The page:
Lehman Brothers Holdings Inc. v. Mason McDuffie Mortgage Corporation

Filing 18

ORDER by Judge Maria-Elena James denying 4 Motion to Dismiss (cdnS, COURT STAFF) (Filed on 1/4/2013)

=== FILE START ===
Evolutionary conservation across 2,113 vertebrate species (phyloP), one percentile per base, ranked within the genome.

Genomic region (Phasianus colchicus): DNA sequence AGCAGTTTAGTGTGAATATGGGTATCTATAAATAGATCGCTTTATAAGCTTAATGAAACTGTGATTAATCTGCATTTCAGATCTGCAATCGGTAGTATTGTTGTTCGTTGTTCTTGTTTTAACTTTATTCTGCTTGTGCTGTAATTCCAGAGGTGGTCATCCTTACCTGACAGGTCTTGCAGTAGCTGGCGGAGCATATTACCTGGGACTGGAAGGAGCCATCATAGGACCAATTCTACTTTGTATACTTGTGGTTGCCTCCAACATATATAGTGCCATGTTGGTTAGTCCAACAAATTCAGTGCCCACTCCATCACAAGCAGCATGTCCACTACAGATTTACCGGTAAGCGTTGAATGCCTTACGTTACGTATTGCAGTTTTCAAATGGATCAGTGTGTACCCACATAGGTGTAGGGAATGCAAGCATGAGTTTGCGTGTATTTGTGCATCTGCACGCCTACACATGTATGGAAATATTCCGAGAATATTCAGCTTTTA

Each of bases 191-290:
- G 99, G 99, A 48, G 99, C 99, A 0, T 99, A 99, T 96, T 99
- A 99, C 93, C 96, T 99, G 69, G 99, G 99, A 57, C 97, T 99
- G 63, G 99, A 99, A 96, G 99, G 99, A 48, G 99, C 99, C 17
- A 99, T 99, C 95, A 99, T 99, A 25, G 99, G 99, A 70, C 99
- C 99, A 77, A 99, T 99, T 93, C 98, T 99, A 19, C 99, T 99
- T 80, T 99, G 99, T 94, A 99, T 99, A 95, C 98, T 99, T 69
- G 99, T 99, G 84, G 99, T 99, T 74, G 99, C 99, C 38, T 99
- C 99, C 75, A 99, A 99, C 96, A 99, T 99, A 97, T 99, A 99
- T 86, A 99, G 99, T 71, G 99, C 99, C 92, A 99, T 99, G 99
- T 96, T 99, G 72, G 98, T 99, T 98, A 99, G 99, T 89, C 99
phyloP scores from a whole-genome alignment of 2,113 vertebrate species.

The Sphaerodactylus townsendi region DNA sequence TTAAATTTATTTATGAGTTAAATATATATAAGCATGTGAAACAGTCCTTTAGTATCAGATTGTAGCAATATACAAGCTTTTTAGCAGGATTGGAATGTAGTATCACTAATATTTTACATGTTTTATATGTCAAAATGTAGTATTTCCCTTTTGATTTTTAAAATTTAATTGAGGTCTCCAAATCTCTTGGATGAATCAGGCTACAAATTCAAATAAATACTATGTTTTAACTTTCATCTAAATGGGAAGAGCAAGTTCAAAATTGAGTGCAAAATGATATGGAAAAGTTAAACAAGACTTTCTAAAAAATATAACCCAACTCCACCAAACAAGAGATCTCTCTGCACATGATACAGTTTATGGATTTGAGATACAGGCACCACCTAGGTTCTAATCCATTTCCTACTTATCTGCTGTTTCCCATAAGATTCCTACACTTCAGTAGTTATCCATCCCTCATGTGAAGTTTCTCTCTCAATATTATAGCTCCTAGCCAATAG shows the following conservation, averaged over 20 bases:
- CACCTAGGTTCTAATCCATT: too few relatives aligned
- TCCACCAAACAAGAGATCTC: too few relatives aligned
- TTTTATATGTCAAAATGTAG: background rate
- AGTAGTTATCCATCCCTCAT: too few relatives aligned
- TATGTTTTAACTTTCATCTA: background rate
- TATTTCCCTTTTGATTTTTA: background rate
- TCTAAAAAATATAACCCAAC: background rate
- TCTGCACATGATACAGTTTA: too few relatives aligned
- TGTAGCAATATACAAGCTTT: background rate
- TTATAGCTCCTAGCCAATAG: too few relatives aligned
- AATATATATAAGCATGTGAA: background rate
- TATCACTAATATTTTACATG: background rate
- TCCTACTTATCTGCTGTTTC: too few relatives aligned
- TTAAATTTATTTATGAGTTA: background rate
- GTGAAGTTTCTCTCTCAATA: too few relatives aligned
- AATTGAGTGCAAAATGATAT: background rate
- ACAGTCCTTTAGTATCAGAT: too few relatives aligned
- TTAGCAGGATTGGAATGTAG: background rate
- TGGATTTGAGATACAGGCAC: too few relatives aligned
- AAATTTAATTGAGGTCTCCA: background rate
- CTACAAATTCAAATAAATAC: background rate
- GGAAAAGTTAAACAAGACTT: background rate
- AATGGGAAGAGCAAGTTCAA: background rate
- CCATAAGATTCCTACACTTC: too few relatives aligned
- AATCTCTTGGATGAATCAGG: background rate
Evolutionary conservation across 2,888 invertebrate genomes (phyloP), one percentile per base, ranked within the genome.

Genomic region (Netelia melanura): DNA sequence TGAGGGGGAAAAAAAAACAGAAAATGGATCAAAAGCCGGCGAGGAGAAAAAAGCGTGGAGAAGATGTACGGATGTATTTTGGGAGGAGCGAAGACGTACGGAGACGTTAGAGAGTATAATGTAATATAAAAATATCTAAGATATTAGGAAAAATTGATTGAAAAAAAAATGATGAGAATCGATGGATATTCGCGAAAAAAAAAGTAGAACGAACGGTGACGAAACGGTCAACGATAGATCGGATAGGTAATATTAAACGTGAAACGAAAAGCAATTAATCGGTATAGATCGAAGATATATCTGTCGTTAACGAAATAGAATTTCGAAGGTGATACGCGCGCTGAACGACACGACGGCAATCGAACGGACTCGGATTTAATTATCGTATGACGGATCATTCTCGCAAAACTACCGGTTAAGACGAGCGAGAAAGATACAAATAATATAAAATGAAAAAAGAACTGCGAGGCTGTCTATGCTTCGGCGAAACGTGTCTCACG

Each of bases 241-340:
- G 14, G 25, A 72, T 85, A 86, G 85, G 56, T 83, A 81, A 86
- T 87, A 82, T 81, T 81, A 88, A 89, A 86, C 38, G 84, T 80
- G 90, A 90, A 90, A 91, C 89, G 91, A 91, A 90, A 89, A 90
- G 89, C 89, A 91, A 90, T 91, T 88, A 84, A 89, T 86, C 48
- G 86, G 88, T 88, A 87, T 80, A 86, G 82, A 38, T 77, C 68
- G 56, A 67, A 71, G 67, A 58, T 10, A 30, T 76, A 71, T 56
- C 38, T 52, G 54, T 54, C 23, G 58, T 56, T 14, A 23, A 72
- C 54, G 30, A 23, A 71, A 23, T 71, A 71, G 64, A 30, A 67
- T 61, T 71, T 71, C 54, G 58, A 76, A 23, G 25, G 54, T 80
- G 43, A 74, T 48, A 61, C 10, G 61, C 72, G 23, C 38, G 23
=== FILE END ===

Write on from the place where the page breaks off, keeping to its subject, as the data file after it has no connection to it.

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1 2 3 4 UNITED STATES DISTRICT COURT 5 Northern District of California 6 7 LEHMAN BROTHERS HOLDINGS, INC., Plaintiff, 8 No. C 12-5132 MEJ ORDER DENYING DEFENDANT’S MOTION TO DISMISS v. 9 MASON McDUFFIE MORTGAGE CORP., Re: Docket No. 4 10 Defendant. _____________________________________/ 12 For the Northern District of California UNITED STATES DISTRICT COURT 11 13 14 INTRODUCTION This case arises out of a residential mortgage loan that Defendant Mason-McDuffie Mortgage 15 Corporation (“Defendant”) originated and eventually sold to Lehman Brothers Bank (“LBB”) before 16 LBB’s eventual bankruptcy. Plaintiff Lehman Brothers Holdings Inc. (“Plaintiff”) alleges that it 17 received the assignment of that loan and that Defendant breached its contractual responsibilities and 18 its express warranties regarding the loan. Now before the Court is Defendant’s Motion to Dismiss 19 this action pursuant to Federal Rule of Civil Procedure (“Rule”) 12(b)(6) for failure to state a claim 20 upon which relief can be granted. Dkt. No. 4. The Court finds this motion suitable for disposition 21 without oral argument and VACATES the January 24, 2013 hearing. Civ. L.R. 7-1(b). Having 22 considered the parties’ papers, relevant legal authority, and the record in this case, the Court DENIES 23 Defendant’s Motion for the reasons set forth below. 24 25 BACKGROUND The following factual allegations are taken from Plaintiff’s Complaint, filed October 3, 2012. 26 Dkt. No. 1. On June 8, 2005, LBB and Defendant entered into a Broker Agreement (“Agreement”) to 27 fund a residential mortgage loan brokered by Defendant in connection with property at 5784 28 Beaumont, Redding, California 96003. Compl. ¶¶ 1, 8-9. The Agreement incorporated the terms and 1 conditions of the “Lender’s Guidelines” as defined in the Agreement, which sets forth additional 2 duties and obligations of Defendant. Id. ¶ 10. The Agreement and Lender’s Guidelines set forth the 3 duties and obligations of Defendant with respect to the loan, including Defendant’s promise to verify 4 the employment of the loan applicant and establish income, initiate necessary loan verifications and 5 determine the maximum mortgage amount the applicant can afford, and gather financial and credit 6 information as needed. Id. ¶ 12. 7 As part of the contract, Defendant expressly agreed to review the accuracy of all information 8 provided by the loan applicant and to maintain the integrity of the loan application and processing 9 operations. Id. ¶ 13. Defendant also represented and warranted that it made a diligent inquiry into all 10 facts and circumstances in making the loan, including all material representations and warranties of 12 or misleading statements or omitted material facts necessary to make such statements accurate and For the Northern District of California UNITED STATES DISTRICT COURT 11 the borrower, and that to its knowledge, none of the statements or documentation contained any false 13 not misleading; that after review of the entire loan package and closing documents, Defendant had no 14 knowledge of nor any reason to know of any fraudulent information or documentation present in the 15 loan application package, closing documents, or in the origination process used to generate the loan 16 application package or closing documents; and that it had no knowledge nor any reason to know of 17 any circumstance or condition with respect to the borrower or the borrower’s credit that could 18 reasonably be expected to cause the loan to be regarded as an unacceptable investment or cause the 19 loan to become delinquent. Id. ¶ 14. 20 Defendant also agreed to certain remedies in the event that Defendant breached its 21 representations and warranties under the Agreement, including Defendant’s agreement to indemnify 22 and hold Plaintiff harmless, and to reimburse Plaintiff with respect to any losses and damages 23 resulting from Defendant’s breach of its representations and warranties or its breach or failure to 24 perform any covenant or obligation set forth in the Agreement. Id. ¶ 16. 25 Subsequent to funding, LBB assigned all of its rights and remedies under the Agreement to 26 Plaintiff. Id. ¶ 17. 27 Plaintiff alleges that the loan package submitted by Defendant misstated material facts of 28 2 1 which Defendant knew or should have known, including the statement in the loan application that the 2 borrower’s monthly income was $11,500 when, in fact, it was substantially less. Id. ¶ 18. Thus, 3 Plaintiff alleges that Defendant breached one or more of its representations and warranties, including 4 (a) failing to diligently analyze the borrower’s debt and income; (b) failing to diligently inquire into 5 all facts and circumstances in making the loan, including all material representations and warranties 6 of the borrower; (c) failing to submit a complete and accurate loan application package to LBB; and 7 (d) knowing, or having reason to know, of false or misleading statements in the application package 8 concerning the borrower’s ability to pay the loan. Id. In its Complaint, Plaintiff brings two causes of 9 action – breach of contract and breach of express warranty. Dkt. No. 1. 10 Defendant filed the present Motion to Dismiss on October 31, 2012. Dkt. No. 4. In its 12 Court can draw inferences that Defendant breached its contractual obligations and express warranties For the Northern District of California UNITED STATES DISTRICT COURT 11 Motion, Defendant argues that Plaintiff’s allegations are devoid of factual matter from which the 13 set forth Agreement, and that by failing to identify Defendant’s conduct that resulted in the alleged 14 breaches, the Complaint offers nothing more than “unadorned, the-defendant unlawfully-harmed-me” 15 accusations that fall far short of Supreme Court threshold requirements. Mot. at 4. Plaintiff filed an 16 Opposition on December 3, 2012 (Dkt. No. 11) and Defendant filed a Reply on December 14, 2012 17 (Dkt. No. 14). 18 19 LEGAL STANDARD A motion to dismiss is proper under Rule 12(b)(6) where the pleadings fail to state a claim 20 upon which relief can be granted. The Court’s “inquiry is limited to the allegations in the complaint, 21 which are accepted as true and construed in the light most favorable to the plaintiff.” Lazy Y Ranch 22 LTD. v. Behrens, 546 F.3d 580, 588 (9th Cir. 2008). Even under the liberal pleading standard of Rule 23 8(a)(2), “a plaintiff’s obligation to provide the ‘grounds’ of his ‘entitle[ment] to relief’ requires more 24 than labels and conclusions, and a formulaic recitation of the elements of a cause of action will not 25 do.” Bell Atl. Corp. v. Twombly, 550 U.S. 544, 555 (2007) (citing Papasan v. Allain, 478 U.S. 265, 26 286 (1986)). 27 Pursuant to Twombly, a plaintiff must not merely allege conduct that is conceivable but must 28 3 1 instead allege “enough facts to state a claim to relief that is plausible on its face.” Id. at 570. “A 2 claim has facial plausibility when the plaintiff pleads factual content that allows the court to draw the 3 reasonable inference that the defendant is liable for the misconduct alleged.” Ashcroft v. Iqbal, 556 4 U.S. 662, 678 (2009) (citing Twombly, 550 U.S. at 556). 5 In reviewing a motion to dismiss, the court may also consider documents attached to the 6 complaint. Parks Sch. of Bus., Inc. v. Symington, 51 F.3d 1480, 1484 (9th Cir. 1995) (citation 7 omitted). In addition, the court may consider a matter that is properly the subject of judicial notice, 8 such as matters of public record. Lee v. City of Los Angeles, 250 F.3d 668, 688 (9th Cir. 2001). 9 If the court dismisses the complaint, it “should grant leave to amend even if no request to 10 amend the pleading was made, unless it determines that the pleading could not possibly be cured by 12 determination, the court should consider factors such as “the presence or absence of undue delay, bad For the Northern District of California UNITED STATES DISTRICT COURT 11 the allegation of other facts.” Lopez v. Smith, 203 F.3d 1122, 1127 (9th Cir. 2000). In making this 13 faith, dilatory motive, repeated failure to cure deficiencies by previous amendments, undue prejudice 14 to the opposing party and futility of the proposed amendment.” Moore v. Kayport Package Express, 15 885 F.2d 531, 538 (9th Cir. 1989). 16 ANALYSIS 17 A. Breach of Contract 18 Under California law, the elements of a cause of action for breach of contract are: (1) the 19 existence of the contract; (2) performance by the plaintiff or excuse for nonperformance; (3) breach 20 by the defendant; and (4) damages. First Commercial Mortg. Co. v. Reece, 89 Cal. App. 4th 731, 745 21 (2001). Here, as stated above, Plaintiff has identified the Agreement and Defendant’s obligations 22 under that Agreement, as well as Defendant’s specific conduct that, if true, would establish 23 Defendant’s breach. Specifically, Plaintiff alleges that “the Loan package submitted by Defendant 24 misstated material facts of which Defendant knew or should have known. For example, Defendant 25 stated and represented in the Loan Application that the borrower’s monthly income was $11,500 26 when, in fact, it was substantially less.” Compl. ¶ 18. Plaintiff further identifies the manner in which 27 Defendant’s conduct, whether 28 4 1 described as acts or omissions, breached the Agreement provisions: (a) failing to diligently analyze 2 the borrower’s debt and income; (b) failing to diligently inquire into all facts and circumstances 3 in making the Loan including all material representations and warranties of the borrower; (c) failing 4 to submit a complete and accurate Loan application to LBB; and (d) knowing, or having reason to 5 know, of false or misleading statements in the application package and/or any circumstance 6 concerning the borrower’s ability to pay the loan. Id. The Court finds that these allegations, taken as 7 true, provide factual content that allows the Court to draw the reasonable inference that Defendant is 8 liable for the misconduct alleged. 9 Beyond arguing that Plaintiff’s Complaint is “devoid of factual matter” necessary to establish 10 any alleged breach, Defendant also raises arguments that involve factual matters outside those 12 Defendant from documenting the borrower’s actual income. While Defendant’s argument may prove For the Northern District of California UNITED STATES DISTRICT COURT 11 presented in the Complaint, including that the loan was a “no document loan” which precluded 13 true, the Court finds that it is inappropriate to consider such matters that go beyond the scope of the 14 pleadings at this preliminary stage in the proceedings. Accordingly, the Court DENIES Defendant’s 15 Motion to Dismiss Plaintiff’s breach of contract cause of action. 16 B. Breach of Express Warranty 17 Traditional contract law also applies to breach of express warranty claims in California. 18 Daugherty v. Am. Honda Motor Co., Inc., 144 Cal. App. 4th 824, 830 (2006) (“The law governing 19 express warranties is clear. A warranty is a contractual promise.”). In California, a plaintiff states a 20 prima facie case for breach of express warranty by alleging: (1) the exact terms of the warranty; (2) 21 reasonable reliance; and (3) a breach of warranty which proximately causes the plaintiff’s injury. 22 Williams v. Beechnut Nutrition Corp., 185 Cal. App. 3d 135, 142 (1986). Here, Plaintiff alleges that 23 the Agreement required Defendant to submit a complete and accurate loan application, and that the 24 application submitted by Defendant was not accurate. Compl. ¶¶ 14, 18. Plaintiff also alleges that 25 Defendant knew or had reason to know that false or misleading statements were in the application, 26 yet Defendant failed to perform its due diligence. Id. Thus, drawing all reasonable inferences in 27 Plaintiff’s favor, the Court finds that Plaintiff has adequately alleged the terms of the warranty, 28 5 1 Plaintiff’s reliance, and Defendant’s breach and resulting damages. Accordingly, Defendant’s 2 Motion to Dismiss Plaintiff’s breach of express warranty cause of action is DENIED. 3 4 CONCLUSION Based on the analysis above, the Court DENIES Defendant’s Motion to Dismiss. The Court 5 shall conduct a Case Management Conference on February 7, 2013 at 10:00 a.m. in Courtroom B, 6 15th Floor, 450 Golden Gate Avenue, San Francisco, California. The parties shall file a joint case 7 management statement by January 31, 2013. All related case management deadlines are adjusted 8 accordingly. 9 IT IS SO ORDERED. 10 _____________________________ Maria-Elena James Chief United States Magistrate Judge 12 For the Northern District of California UNITED STATES DISTRICT COURT 11 Dated: January 4, 2013 13 14 15 16 17 18 19 20 21 22 23 24 25 26 27 28 6